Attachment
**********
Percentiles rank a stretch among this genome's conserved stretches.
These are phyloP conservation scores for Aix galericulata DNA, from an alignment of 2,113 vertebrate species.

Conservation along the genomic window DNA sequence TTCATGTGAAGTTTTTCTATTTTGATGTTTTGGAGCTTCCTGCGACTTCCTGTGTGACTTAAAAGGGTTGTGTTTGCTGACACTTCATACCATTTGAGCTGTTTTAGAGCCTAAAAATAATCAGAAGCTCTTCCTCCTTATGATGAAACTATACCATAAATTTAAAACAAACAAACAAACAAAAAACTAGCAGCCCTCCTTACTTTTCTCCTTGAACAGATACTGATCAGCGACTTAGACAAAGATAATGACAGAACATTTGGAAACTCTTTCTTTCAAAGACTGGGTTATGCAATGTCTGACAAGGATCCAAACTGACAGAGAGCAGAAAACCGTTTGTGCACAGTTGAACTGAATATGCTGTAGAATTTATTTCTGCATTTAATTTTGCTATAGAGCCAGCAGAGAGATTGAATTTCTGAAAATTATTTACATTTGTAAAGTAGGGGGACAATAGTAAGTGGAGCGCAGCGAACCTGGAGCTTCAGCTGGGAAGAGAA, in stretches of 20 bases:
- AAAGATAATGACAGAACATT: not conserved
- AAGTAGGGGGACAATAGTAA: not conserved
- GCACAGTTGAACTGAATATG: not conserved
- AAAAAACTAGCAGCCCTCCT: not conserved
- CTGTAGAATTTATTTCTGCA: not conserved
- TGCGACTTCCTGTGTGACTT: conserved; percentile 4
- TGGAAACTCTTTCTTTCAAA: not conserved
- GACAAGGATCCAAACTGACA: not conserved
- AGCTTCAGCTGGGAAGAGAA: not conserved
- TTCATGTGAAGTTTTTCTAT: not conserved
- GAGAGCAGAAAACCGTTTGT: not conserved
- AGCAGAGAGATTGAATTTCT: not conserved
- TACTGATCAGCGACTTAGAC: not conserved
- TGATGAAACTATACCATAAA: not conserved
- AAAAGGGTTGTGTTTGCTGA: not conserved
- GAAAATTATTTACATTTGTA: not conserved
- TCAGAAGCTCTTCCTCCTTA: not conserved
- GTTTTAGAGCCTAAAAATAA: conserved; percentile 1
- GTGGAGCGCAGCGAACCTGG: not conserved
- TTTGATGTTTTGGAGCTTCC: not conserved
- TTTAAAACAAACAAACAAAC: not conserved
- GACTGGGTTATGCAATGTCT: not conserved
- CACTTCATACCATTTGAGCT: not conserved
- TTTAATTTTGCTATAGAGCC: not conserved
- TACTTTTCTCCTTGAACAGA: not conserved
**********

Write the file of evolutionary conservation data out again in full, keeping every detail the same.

Percentiles rank a stretch among this genome's conserved stretches.
These are phyloP conservation scores for Aix galericulata DNA, from an alignment of 2,113 vertebrate species.

Conservation along the genomic window DNA sequence TTCATGTGAAGTTTTTCTATTTTGATGTTTTGGAGCTTCCTGCGACTTCCTGTGTGACTTAAAAGGGTTGTGTTTGCTGACACTTCATACCATTTGAGCTGTTTTAGAGCCTAAAAATAATCAGAAGCTCTTCCTCCTTATGATGAAACTATACCATAAATTTAAAACAAACAAACAAACAAAAAACTAGCAGCCCTCCTTACTTTTCTCCTTGAACAGATACTGATCAGCGACTTAGACAAAGATAATGACAGAACATTTGGAAACTCTTTCTTTCAAAGACTGGGTTATGCAATGTCTGACAAGGATCCAAACTGACAGAGAGCAGAAAACCGTTTGTGCACAGTTGAACTGAATATGCTGTAGAATTTATTTCTGCATTTAATTTTGCTATAGAGCCAGCAGAGAGATTGAATTTCTGAAAATTATTTACATTTGTAAAGTAGGGGGACAATAGTAAGTGGAGCGCAGCGAACCTGGAGCTTCAGCTGGGAAGAGAA, in stretches of 20 bases:
- AAAGATAATGACAGAACATT: not conserved
- AAGTAGGGGGACAATAGTAA: not conserved
- GCACAGTTGAACTGAATATG: not conserved
- AAAAAACTAGCAGCCCTCCT: not conserved
- CTGTAGAATTTATTTCTGCA: not conserved
- TGCGACTTCCTGTGTGACTT: conserved; percentile 4
- TGGAAACTCTTTCTTTCAAA: not conserved
- GACAAGGATCCAAACTGACA: not conserved
- AGCTTCAGCTGGGAAGAGAA: not conserved
- TTCATGTGAAGTTTTTCTAT: not conserved
- GAGAGCAGAAAACCGTTTGT: not conserved
- AGCAGAGAGATTGAATTTCT: not conserved
- TACTGATCAGCGACTTAGAC: not conserved
- TGATGAAACTATACCATAAA: not conserved
- AAAAGGGTTGTGTTTGCTGA: not conserved
- GAAAATTATTTACATTTGTA: not conserved
- TCAGAAGCTCTTCCTCCTTA: not conserved
- GTTTTAGAGCCTAAAAATAA: conserved; percentile 1
- GTGGAGCGCAGCGAACCTGG: not conserved
- TTTGATGTTTTGGAGCTTCC: not conserved
- TTTAAAACAAACAAACAAAC: not conserved
- GACTGGGTTATGCAATGTCT: not conserved
- CACTTCATACCATTTGAGCT: not conserved
- TTTAATTTTGCTATAGAGCC: not conserved
- TACTTTTCTCCTTGAACAGA: not conserved